A German teenager who confessed to creating the Sasser computer worm has been found guilty of three counts of computer sabotage and four counts of data manipulation, and given a suspended sentence of 21 months.
Sven Jaschan, 19, was sentenced at the district court in Verden, Germany, on Friday.
The teenager had been accused of crashing hundreds of thousands of computers around the world last year by exploiting a flaw in a Windows software component called the Local Security Authority Subsystem Service, or LSASS.
Jaschan will be released on three years' probation. If he commits another crime during the probation period, he will be jailed at a juvenile detention centre to serve the 21-month sentence.
In addition, Jaschan must perform 30 hours of community service in a home for the elderly, or a hospital.
Prosecutors had asked the court to impose a two-year sentence, while the defence had asked for one year. The court set the sentence at the upper end of the range because of the considerable energy Jaschan had devoted to developing better and faster versions of the worm, and because he had experienced "mischievous glee" when he was successful in this. The court suspended the sentence because Jaschan had made a full confession and shown that he could modify his behaviour.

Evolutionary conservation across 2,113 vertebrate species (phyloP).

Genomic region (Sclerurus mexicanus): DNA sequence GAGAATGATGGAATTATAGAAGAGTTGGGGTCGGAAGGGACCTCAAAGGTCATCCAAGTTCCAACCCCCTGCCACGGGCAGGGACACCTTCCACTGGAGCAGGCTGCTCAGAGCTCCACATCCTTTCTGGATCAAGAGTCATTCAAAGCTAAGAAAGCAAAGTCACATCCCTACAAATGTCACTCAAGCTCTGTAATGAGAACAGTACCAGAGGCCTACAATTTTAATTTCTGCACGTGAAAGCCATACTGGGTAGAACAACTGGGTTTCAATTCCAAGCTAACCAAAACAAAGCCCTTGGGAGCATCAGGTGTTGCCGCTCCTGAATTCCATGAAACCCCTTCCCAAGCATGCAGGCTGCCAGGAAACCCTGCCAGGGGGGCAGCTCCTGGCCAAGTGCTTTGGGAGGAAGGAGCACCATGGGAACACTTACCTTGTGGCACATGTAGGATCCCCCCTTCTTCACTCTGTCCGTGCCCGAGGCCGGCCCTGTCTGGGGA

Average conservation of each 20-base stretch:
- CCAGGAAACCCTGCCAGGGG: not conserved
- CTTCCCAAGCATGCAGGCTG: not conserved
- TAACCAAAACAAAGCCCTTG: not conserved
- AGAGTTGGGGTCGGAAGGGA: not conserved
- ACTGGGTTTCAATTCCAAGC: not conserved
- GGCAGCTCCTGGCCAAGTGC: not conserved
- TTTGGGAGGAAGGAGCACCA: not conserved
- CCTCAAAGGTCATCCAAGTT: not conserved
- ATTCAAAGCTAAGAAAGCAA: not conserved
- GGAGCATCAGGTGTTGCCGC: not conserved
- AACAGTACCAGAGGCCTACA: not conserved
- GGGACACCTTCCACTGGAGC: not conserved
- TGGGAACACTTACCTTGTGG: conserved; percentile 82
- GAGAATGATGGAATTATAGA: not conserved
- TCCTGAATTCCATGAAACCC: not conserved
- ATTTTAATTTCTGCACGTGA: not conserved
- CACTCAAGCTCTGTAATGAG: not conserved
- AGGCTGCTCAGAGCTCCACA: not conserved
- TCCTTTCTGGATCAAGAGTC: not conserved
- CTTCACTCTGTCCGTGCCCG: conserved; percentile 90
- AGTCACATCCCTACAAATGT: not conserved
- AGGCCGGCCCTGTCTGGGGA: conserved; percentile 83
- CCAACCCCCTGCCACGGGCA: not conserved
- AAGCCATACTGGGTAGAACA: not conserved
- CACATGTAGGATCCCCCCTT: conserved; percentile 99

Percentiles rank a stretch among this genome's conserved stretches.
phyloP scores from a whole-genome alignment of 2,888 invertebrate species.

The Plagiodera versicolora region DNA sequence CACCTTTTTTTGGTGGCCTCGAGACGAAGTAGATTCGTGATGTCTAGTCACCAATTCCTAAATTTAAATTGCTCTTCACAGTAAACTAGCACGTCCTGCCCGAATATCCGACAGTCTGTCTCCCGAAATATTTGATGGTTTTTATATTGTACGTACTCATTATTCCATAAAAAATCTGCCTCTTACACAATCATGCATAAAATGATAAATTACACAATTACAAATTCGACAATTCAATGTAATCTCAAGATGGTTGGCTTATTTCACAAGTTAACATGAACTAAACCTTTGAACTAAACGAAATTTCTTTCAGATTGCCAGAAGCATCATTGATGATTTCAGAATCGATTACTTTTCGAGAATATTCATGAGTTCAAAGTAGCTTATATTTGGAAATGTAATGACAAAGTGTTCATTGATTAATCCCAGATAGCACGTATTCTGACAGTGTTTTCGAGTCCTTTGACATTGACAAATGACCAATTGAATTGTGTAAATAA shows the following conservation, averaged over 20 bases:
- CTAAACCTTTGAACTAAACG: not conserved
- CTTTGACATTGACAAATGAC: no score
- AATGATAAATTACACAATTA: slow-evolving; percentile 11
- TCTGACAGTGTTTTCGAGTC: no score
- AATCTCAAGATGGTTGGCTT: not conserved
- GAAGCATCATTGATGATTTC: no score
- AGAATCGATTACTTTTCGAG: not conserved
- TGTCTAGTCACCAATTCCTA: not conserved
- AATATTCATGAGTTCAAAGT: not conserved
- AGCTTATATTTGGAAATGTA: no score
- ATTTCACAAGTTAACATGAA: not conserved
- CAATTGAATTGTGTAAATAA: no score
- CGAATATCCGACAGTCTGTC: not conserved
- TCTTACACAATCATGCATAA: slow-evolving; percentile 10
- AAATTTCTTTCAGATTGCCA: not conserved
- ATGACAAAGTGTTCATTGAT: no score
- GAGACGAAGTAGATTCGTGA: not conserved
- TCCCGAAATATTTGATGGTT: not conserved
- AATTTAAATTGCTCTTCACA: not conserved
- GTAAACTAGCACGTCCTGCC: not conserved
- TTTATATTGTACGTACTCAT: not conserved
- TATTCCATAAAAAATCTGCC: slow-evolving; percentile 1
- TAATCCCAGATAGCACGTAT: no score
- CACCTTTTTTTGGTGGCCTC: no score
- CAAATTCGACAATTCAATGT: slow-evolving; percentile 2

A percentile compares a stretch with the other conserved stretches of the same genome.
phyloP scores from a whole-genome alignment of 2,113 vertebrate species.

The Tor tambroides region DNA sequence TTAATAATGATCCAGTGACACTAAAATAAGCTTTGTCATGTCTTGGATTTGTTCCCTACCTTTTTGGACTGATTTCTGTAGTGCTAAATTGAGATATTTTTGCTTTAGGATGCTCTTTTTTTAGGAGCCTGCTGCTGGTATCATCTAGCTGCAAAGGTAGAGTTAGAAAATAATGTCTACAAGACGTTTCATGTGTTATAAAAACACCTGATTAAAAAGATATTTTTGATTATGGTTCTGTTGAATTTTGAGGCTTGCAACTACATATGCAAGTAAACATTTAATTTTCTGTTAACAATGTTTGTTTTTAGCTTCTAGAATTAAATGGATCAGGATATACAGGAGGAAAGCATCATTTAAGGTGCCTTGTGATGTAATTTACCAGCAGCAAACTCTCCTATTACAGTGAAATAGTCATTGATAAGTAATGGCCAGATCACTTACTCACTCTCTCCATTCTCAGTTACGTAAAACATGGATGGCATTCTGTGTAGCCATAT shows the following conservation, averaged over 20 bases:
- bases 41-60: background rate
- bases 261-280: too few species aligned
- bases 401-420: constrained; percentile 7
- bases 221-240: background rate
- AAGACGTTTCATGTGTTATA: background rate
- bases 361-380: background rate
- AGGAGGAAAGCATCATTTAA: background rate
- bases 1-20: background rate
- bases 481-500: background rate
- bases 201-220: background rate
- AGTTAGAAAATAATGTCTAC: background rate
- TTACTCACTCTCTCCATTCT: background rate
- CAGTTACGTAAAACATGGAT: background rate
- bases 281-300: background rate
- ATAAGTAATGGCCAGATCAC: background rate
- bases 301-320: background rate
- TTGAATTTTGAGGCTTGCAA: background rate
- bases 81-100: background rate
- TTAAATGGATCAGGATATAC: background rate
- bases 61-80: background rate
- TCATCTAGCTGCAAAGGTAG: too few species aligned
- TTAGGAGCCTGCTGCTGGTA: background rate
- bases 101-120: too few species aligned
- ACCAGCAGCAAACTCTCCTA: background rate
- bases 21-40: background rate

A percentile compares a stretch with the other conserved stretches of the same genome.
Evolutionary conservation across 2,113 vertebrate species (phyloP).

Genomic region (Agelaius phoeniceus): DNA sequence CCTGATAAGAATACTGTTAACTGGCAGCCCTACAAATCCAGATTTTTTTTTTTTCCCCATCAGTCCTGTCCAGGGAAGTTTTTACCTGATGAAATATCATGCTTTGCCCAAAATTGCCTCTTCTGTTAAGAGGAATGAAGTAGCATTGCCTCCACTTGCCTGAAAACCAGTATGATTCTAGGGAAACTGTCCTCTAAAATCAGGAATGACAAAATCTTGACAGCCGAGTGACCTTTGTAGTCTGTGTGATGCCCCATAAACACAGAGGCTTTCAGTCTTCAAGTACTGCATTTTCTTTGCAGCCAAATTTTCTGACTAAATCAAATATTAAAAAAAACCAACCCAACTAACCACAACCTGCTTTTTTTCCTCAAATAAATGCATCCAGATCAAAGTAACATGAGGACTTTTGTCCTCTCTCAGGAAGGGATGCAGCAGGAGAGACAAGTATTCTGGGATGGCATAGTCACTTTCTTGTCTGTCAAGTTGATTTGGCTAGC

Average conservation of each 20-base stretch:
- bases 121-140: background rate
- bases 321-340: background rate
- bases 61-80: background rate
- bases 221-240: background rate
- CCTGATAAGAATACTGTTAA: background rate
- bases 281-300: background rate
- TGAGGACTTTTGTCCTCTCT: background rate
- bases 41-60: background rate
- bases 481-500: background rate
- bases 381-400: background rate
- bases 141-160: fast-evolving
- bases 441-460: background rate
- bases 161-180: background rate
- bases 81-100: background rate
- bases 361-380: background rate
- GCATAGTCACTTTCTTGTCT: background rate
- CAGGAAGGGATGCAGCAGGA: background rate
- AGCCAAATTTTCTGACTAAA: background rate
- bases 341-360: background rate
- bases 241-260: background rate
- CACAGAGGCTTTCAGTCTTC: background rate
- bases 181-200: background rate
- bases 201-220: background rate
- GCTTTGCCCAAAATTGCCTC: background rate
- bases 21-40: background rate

Following the conviction, Microsoft, whose software was targeted by the worm, said it will pay a reward of $250,000 (about £143,000), to be shared by two people who helped identify Jaschan as the worm's author. The money will come from the $5m (about £3m) Anti-Virus Reward Program set up by Microsoft in 2003.
Within two days of the worm's release, Microsoft issued software to help clean up attacked computers, but when this failed to stop the worm's spread, the company began sharing information with the German police, it said in a statement on Friday.
Jaschan confessed to writing the Sasser worm after he was arrested in May 2004, seven days after releasing the worm.